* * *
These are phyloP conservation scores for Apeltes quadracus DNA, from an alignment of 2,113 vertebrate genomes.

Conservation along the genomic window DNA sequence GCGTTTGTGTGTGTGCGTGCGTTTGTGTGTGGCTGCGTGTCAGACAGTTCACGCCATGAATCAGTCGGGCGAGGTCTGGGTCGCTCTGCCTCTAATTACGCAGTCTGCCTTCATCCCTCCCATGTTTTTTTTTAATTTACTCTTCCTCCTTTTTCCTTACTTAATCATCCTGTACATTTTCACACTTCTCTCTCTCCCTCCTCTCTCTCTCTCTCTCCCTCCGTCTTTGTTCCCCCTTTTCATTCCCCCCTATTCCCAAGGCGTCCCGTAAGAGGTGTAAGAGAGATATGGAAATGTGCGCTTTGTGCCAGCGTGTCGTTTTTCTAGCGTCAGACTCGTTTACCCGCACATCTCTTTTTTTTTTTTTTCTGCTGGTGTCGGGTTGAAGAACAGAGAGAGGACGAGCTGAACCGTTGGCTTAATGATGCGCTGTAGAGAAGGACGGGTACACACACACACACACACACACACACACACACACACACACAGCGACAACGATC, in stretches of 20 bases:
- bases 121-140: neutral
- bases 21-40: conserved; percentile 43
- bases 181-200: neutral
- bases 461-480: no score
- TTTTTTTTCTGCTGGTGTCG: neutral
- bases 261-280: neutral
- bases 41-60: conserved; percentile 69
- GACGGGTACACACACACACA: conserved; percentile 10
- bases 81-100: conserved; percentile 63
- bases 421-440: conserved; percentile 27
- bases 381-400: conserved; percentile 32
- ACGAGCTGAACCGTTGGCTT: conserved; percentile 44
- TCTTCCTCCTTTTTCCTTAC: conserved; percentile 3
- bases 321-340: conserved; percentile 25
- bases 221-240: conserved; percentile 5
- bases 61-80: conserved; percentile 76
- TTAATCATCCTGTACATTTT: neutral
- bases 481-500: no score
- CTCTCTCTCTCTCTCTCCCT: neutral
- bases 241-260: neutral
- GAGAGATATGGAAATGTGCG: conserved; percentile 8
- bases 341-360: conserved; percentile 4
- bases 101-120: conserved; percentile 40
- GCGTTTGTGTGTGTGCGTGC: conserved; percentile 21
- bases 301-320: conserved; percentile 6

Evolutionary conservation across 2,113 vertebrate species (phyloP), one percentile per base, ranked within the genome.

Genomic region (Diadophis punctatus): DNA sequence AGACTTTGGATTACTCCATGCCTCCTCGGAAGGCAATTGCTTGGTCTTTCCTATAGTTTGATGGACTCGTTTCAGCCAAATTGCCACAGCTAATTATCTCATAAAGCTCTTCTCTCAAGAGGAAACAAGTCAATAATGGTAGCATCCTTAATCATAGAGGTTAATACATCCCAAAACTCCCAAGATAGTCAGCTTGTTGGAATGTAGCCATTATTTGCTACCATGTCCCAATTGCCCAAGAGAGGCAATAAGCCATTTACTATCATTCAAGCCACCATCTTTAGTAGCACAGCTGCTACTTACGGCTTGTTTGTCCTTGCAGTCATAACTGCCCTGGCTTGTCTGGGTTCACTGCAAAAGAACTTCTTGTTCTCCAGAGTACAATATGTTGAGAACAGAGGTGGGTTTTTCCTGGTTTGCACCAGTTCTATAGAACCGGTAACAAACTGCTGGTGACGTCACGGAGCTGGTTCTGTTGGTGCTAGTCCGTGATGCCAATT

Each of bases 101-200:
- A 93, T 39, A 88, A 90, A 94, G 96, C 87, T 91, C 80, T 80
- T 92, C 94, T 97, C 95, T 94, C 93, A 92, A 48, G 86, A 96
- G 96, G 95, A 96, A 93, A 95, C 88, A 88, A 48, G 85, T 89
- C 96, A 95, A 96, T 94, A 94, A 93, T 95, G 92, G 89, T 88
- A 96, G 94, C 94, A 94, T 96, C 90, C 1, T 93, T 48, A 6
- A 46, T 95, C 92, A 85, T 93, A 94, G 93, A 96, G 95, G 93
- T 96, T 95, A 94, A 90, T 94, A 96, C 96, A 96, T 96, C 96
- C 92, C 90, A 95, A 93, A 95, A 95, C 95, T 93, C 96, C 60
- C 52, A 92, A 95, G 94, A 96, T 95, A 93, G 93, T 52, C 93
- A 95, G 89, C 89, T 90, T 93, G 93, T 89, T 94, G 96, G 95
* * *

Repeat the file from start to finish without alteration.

These are phyloP conservation scores for Apeltes quadracus DNA, from an alignment of 2,113 vertebrate genomes.

Conservation along the genomic window DNA sequence GCGTTTGTGTGTGTGCGTGCGTTTGTGTGTGGCTGCGTGTCAGACAGTTCACGCCATGAATCAGTCGGGCGAGGTCTGGGTCGCTCTGCCTCTAATTACGCAGTCTGCCTTCATCCCTCCCATGTTTTTTTTTAATTTACTCTTCCTCCTTTTTCCTTACTTAATCATCCTGTACATTTTCACACTTCTCTCTCTCCCTCCTCTCTCTCTCTCTCTCCCTCCGTCTTTGTTCCCCCTTTTCATTCCCCCCTATTCCCAAGGCGTCCCGTAAGAGGTGTAAGAGAGATATGGAAATGTGCGCTTTGTGCCAGCGTGTCGTTTTTCTAGCGTCAGACTCGTTTACCCGCACATCTCTTTTTTTTTTTTTTCTGCTGGTGTCGGGTTGAAGAACAGAGAGAGGACGAGCTGAACCGTTGGCTTAATGATGCGCTGTAGAGAAGGACGGGTACACACACACACACACACACACACACACACACACACACACAGCGACAACGATC, in stretches of 20 bases:
- bases 121-140: neutral
- bases 21-40: conserved; percentile 43
- bases 181-200: neutral
- bases 461-480: no score
- TTTTTTTTCTGCTGGTGTCG: neutral
- bases 261-280: neutral
- bases 41-60: conserved; percentile 69
- GACGGGTACACACACACACA: conserved; percentile 10
- bases 81-100: conserved; percentile 63
- bases 421-440: conserved; percentile 27
- bases 381-400: conserved; percentile 32
- ACGAGCTGAACCGTTGGCTT: conserved; percentile 44
- TCTTCCTCCTTTTTCCTTAC: conserved; percentile 3
- bases 321-340: conserved; percentile 25
- bases 221-240: conserved; percentile 5
- bases 61-80: conserved; percentile 76
- TTAATCATCCTGTACATTTT: neutral
- bases 481-500: no score
- CTCTCTCTCTCTCTCTCCCT: neutral
- bases 241-260: neutral
- GAGAGATATGGAAATGTGCG: conserved; percentile 8
- bases 341-360: conserved; percentile 4
- bases 101-120: conserved; percentile 40
- GCGTTTGTGTGTGTGCGTGC: conserved; percentile 21
- bases 301-320: conserved; percentile 6

Evolutionary conservation across 2,113 vertebrate species (phyloP), one percentile per base, ranked within the genome.

Genomic region (Diadophis punctatus): DNA sequence AGACTTTGGATTACTCCATGCCTCCTCGGAAGGCAATTGCTTGGTCTTTCCTATAGTTTGATGGACTCGTTTCAGCCAAATTGCCACAGCTAATTATCTCATAAAGCTCTTCTCTCAAGAGGAAACAAGTCAATAATGGTAGCATCCTTAATCATAGAGGTTAATACATCCCAAAACTCCCAAGATAGTCAGCTTGTTGGAATGTAGCCATTATTTGCTACCATGTCCCAATTGCCCAAGAGAGGCAATAAGCCATTTACTATCATTCAAGCCACCATCTTTAGTAGCACAGCTGCTACTTACGGCTTGTTTGTCCTTGCAGTCATAACTGCCCTGGCTTGTCTGGGTTCACTGCAAAAGAACTTCTTGTTCTCCAGAGTACAATATGTTGAGAACAGAGGTGGGTTTTTCCTGGTTTGCACCAGTTCTATAGAACCGGTAACAAACTGCTGGTGACGTCACGGAGCTGGTTCTGTTGGTGCTAGTCCGTGATGCCAATT

Each of bases 101-200:
- A 93, T 39, A 88, A 90, A 94, G 96, C 87, T 91, C 80, T 80
- T 92, C 94, T 97, C 95, T 94, C 93, A 92, A 48, G 86, A 96
- G 96, G 95, A 96, A 93, A 95, C 88, A 88, A 48, G 85, T 89
- C 96, A 95, A 96, T 94, A 94, A 93, T 95, G 92, G 89, T 88
- A 96, G 94, C 94, A 94, T 96, C 90, C 1, T 93, T 48, A 6
- A 46, T 95, C 92, A 85, T 93, A 94, G 93, A 96, G 95, G 93
- T 96, T 95, A 94, A 90, T 94, A 96, C 96, A 96, T 96, C 96
- C 92, C 90, A 95, A 93, A 95, A 95, C 95, T 93, C 96, C 60
- C 52, A 92, A 95, G 94, A 96, T 95, A 93, G 93, T 52, C 93
- A 95, G 89, C 89, T 90, T 93, G 93, T 89, T 94, G 96, G 95